OpenUtilities Substation Help

Drawing Elements

This topic explains the OpenUtilities Substation concept of drawing elements (modes, lines, wires, etc.) used in a drawing.

Drawing Modes

A drawing mode is a state that the software is in that enables you to create a particular type of drawing such as a schematic or a panel layout. The drawing mode will determine both the appearance and the behavior of the software. By changing the drawing mode as you work on a drawing, it is possible to have more than one type of drawing on the same page.

  • Schematic Drawing - A logical diagram that shows how individual devices are connected together.
  • Panel Layout Drawing - A physical layout of the actual devices. This drawing is used to show what the devices really look like and where they will actually be mounted. This drawing is typically drawn to scale.
  • Wiring Diagram - A drawing that shows each device and identifies all the wire connections that are necessary to properly wire the devices.
  • Hydraulic Drawing - Used to show electrical and mechanical hydraulic devices and how they are connected together with pipes, etc.
  • Pneumatic Drawing - Used to show electrical and mechanical pneumatic devices and how they are connected together with tubes, etc.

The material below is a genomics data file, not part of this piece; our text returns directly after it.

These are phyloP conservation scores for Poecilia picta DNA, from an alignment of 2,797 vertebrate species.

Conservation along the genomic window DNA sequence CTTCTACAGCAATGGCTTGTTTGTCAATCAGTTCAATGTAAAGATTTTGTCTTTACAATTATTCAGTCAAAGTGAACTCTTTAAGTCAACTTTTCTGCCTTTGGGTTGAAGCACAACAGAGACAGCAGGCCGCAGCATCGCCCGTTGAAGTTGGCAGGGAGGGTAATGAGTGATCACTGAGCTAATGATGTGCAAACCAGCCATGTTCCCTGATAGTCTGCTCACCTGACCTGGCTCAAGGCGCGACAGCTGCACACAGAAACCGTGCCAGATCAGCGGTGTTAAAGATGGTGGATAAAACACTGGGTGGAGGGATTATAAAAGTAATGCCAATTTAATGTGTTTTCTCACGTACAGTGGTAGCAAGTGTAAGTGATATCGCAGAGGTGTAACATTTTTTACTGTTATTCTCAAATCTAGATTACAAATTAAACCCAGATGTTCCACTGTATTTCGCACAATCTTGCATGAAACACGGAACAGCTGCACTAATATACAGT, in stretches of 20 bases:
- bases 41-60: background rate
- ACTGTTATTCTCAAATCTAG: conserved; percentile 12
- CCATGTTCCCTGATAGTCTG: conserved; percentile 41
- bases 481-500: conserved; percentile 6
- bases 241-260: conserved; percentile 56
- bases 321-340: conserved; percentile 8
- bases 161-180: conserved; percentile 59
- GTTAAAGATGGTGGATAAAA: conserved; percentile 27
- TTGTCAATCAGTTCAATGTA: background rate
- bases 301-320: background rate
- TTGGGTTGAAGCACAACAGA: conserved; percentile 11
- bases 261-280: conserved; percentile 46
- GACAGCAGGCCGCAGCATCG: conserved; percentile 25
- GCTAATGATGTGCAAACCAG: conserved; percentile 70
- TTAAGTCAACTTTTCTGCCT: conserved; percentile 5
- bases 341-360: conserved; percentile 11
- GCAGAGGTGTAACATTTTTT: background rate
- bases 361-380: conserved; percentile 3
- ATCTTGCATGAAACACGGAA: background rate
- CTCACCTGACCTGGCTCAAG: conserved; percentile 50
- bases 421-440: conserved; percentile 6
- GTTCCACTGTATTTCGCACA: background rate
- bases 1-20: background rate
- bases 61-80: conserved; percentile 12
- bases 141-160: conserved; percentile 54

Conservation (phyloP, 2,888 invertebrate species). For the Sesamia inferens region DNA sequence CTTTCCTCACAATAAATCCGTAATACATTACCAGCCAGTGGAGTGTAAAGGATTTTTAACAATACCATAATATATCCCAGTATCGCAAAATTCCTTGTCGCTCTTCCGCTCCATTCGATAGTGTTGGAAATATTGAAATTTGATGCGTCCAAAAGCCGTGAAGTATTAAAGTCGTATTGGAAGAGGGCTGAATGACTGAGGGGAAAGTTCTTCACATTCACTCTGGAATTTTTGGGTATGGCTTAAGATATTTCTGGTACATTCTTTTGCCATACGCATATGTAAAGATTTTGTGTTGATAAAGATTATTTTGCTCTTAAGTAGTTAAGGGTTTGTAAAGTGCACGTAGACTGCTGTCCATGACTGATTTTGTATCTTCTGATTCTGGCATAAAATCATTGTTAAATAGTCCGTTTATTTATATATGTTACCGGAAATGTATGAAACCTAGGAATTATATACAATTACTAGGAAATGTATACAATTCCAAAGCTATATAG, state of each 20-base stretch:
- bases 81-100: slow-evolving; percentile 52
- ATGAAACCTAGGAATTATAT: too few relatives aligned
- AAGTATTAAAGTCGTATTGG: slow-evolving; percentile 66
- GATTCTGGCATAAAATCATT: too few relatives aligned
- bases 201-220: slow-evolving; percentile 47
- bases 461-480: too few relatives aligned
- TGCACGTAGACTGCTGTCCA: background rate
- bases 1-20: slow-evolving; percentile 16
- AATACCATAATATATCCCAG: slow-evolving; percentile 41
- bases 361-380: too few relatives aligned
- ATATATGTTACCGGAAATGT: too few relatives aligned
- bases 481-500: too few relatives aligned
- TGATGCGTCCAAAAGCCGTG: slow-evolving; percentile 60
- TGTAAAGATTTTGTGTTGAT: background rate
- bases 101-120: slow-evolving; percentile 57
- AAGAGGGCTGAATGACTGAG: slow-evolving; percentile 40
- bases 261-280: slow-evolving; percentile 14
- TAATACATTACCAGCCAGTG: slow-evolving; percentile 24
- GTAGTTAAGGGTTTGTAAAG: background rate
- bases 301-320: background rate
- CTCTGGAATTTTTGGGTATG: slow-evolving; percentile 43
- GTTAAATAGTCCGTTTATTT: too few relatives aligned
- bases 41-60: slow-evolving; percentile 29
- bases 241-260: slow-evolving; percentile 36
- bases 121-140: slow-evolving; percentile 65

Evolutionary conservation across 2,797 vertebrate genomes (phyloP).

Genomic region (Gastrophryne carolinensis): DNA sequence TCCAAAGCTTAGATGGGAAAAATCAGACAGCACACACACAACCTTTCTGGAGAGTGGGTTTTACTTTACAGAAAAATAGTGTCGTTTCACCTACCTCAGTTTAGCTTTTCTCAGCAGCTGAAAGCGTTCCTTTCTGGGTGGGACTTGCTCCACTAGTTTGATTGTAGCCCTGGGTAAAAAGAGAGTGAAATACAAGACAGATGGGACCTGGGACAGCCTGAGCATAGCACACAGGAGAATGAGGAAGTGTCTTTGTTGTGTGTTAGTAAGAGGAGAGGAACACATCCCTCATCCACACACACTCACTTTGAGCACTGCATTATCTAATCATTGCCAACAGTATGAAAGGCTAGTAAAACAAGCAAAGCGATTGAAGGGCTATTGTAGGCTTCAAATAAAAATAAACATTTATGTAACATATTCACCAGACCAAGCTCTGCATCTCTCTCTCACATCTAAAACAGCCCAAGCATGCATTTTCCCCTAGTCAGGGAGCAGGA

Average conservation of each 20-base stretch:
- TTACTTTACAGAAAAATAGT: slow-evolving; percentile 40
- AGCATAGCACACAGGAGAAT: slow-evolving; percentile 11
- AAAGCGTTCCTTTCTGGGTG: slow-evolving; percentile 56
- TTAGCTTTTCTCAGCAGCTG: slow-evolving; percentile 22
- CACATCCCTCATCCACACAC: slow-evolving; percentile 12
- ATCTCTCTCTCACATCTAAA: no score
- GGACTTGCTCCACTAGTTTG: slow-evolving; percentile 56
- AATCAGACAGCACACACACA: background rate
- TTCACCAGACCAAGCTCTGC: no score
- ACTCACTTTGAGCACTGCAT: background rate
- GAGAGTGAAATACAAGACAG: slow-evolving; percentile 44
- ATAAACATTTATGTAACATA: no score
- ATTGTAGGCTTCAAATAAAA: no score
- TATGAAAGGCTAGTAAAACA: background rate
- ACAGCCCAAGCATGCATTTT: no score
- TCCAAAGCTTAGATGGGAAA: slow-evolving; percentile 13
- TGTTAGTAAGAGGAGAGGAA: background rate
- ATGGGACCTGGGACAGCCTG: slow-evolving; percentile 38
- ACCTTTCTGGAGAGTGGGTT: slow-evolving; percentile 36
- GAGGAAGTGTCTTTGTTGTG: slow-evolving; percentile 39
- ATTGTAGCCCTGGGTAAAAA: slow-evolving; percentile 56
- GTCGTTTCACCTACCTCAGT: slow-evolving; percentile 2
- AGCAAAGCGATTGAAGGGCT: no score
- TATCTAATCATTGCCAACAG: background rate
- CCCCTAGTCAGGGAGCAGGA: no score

• Single Line Drawing - Similar to a schematic in that it shows how individual devices are logically connected together; however, it does not show each and every individual wire connection. Instead of showing each conductor of a cable and what each conductor is connected to, you simply draw one line between the two devices, which represents all the conductors.
  • Graphical Plan - A graphical representation of a terminal strip showing connections.
  • 3D Layout - For 3D layouts in the OpenUtilities Substation product. Generally, it is not used in Promis.e.

You select the current drawing mode from the Modes ribbon group:

You can designate a mode as primary which means an ID assigned in that mode will replace a different ID assigned to the same device in another mode. The primary mode is defined in the Project Options Drawing Standards dialog.

You can use the Mode Manager to edit the characteristics of existing modes and to create new modes.

Lines vs. Wires

OpenUtilities Substation schematic drawings can have two types of lines:

  • Wires - Lines that have logical properties (wires are sometimes referred to as logical lines). Wires must be used to connect the symbols in schematic drawings. Wires will break automatically at symbol connection points. Wires allow the software to recognize the connections between symbols and perform other functions such as automatic wire numbering.
  • Drawing Lines - Simple graphic lines with no logical properties. They should only be used for borders or for drawing the graphical portion when you create a new symbol. They should not be used to represent wires.


Use the Wiring ribbon group to draw wires, pipes or other elements that connect the symbols on a drawing. Wires are necessary for OpenUtilities Substation to recognize the from/to connections between the symbols. When wires are drawn over symbols (or when symbols are placed on a wire), the line is broken automatically at the symbol connection points. When two wires are connected, the connection points are drawn automatically.

Important: You must draw wires using the Wiring functions in order for the software to recognize connections and perform other automatic functions. Drawing lines will not work for this purpose.

Wire/Device Connections